10. How has the pandemic impacted Dynatemp’s ability to secure refrigerant?
The pandemic has created supply chain disruptions with our component suppliers and shipping partners. In most cases, we’ve had to increase lead times in our procurement and production schedule.
11. What has been the most significant challenge managing the company the last 18 months?
We changed the operating principles of Dynatemp International. We recognized the industry and our competitors were making bold moves, and we had to adapt quickly. We challenged our fundamental beliefs and company culture that had brought 30 years of success all so we could evolve and be poised to succeed over the next 30 years.
12. What steps did you take to change?
We built a better supply chain that lowered our component costs and increased supply continuity, even during the pandemic. Additionally, all of Dynatemp’s packaged refrigerant blends are manufactured in Clayton, North Carolina. And we built DynaCycle, a best-in-class reclamation program for our wholesale partners.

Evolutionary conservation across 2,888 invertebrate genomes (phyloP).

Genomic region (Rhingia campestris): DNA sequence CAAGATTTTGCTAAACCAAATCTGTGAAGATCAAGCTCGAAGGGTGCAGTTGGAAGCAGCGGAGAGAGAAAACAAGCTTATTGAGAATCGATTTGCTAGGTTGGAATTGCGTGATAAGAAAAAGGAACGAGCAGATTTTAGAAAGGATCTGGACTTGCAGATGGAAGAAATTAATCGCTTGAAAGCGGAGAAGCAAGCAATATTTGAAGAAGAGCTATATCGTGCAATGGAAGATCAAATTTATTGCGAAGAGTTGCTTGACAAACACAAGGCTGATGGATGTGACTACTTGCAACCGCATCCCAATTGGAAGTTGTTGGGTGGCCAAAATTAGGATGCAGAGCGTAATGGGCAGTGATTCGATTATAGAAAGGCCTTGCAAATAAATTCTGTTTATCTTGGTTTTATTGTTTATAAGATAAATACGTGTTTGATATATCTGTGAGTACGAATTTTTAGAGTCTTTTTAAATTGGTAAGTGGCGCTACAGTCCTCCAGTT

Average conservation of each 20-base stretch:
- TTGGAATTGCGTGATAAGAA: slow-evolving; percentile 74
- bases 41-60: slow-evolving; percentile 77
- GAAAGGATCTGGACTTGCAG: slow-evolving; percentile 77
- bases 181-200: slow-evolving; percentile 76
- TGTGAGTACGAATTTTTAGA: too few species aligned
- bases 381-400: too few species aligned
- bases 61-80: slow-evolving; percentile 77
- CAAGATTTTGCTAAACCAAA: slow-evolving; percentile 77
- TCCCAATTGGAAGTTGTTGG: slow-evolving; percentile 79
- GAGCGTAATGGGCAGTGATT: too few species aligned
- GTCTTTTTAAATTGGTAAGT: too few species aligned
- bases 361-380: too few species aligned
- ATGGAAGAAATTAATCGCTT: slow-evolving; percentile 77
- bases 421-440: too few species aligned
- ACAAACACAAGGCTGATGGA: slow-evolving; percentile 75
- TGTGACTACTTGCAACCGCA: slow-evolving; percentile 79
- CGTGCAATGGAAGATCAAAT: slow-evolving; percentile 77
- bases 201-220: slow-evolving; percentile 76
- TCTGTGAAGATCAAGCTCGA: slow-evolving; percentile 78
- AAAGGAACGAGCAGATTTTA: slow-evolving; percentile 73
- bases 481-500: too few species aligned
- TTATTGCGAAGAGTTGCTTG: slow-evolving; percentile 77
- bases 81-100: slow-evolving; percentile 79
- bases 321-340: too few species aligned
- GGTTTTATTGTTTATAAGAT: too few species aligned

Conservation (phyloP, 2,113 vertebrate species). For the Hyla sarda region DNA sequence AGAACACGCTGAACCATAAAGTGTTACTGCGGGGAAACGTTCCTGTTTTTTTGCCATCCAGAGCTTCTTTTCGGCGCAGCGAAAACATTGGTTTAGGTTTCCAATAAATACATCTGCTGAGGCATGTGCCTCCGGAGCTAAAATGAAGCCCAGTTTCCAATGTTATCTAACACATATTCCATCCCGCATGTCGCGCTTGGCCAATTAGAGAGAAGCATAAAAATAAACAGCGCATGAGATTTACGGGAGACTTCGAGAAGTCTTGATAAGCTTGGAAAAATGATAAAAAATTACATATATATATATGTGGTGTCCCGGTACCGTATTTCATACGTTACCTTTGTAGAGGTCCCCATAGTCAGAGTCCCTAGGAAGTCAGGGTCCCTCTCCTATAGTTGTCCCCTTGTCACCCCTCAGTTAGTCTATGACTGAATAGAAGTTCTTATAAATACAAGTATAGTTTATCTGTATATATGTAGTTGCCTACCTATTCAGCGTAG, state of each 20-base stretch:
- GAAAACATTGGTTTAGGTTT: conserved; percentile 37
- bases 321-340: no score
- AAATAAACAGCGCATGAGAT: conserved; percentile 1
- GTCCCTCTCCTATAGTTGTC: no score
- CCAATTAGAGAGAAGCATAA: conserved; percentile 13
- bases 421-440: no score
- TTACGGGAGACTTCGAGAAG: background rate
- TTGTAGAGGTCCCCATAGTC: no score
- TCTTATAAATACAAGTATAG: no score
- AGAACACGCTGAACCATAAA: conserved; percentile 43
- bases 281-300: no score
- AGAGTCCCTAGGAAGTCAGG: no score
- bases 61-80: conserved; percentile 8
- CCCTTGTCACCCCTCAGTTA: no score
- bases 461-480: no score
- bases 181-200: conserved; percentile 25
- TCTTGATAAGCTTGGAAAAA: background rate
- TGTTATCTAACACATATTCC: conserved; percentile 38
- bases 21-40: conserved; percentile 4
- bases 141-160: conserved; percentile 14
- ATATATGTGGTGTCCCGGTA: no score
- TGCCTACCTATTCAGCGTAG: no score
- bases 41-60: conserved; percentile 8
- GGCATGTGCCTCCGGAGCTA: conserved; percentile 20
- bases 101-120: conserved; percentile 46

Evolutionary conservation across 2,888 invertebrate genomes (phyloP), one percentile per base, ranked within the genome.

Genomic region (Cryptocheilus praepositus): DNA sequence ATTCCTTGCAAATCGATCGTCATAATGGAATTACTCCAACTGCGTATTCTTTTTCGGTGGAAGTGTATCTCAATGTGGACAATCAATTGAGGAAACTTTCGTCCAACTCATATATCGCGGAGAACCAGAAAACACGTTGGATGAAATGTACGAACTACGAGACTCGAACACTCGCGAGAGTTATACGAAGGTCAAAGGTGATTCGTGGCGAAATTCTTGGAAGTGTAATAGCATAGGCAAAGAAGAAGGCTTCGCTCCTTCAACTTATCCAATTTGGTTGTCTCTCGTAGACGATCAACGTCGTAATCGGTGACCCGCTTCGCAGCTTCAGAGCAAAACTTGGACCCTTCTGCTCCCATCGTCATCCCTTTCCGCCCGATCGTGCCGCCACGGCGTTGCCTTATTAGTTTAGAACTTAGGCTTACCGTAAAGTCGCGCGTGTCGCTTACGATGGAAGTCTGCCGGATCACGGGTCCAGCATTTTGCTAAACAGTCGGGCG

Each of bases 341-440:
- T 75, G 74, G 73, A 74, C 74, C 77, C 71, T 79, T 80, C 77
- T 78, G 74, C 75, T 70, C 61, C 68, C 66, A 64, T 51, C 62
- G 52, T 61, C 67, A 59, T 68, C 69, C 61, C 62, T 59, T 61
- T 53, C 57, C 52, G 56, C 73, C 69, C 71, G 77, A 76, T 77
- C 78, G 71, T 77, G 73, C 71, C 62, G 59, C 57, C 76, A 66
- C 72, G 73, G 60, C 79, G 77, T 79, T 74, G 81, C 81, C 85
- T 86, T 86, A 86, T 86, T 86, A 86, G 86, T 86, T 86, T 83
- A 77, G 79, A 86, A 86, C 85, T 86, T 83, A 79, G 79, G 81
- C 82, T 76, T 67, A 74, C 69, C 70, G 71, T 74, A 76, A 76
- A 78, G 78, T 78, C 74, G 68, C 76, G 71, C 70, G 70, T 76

13. Do you feel the industry is ready for the refrigerant transition?
Fortunately, our industry has a lot of smart contractors and engineers with a history of quickly adapting to change. The biggest roadblock to our transition to next generation HFO/HFC blend refrigerants is the lack of U.S. residential building codes.
14. What do you think are the biggest risks?
I’m worried that there will be a shortage of HFC’s needed to charge new equipment and for aftermarket repair. Without broad national adoption of residential building codes and standards by 2024, we face another 30% reduction in HFC production and consumption without replacement refrigerants and equipment that adhere to U.S. residential building codes.
15. How are you helping your customers prepare for it?
Through reclamation, we can ensure that there is enough supply of HFC refrigerants going into 2024 when consumption and production are reduced to 60% of the 2011-2013 baseline.
16. What are you forecasting for 2022?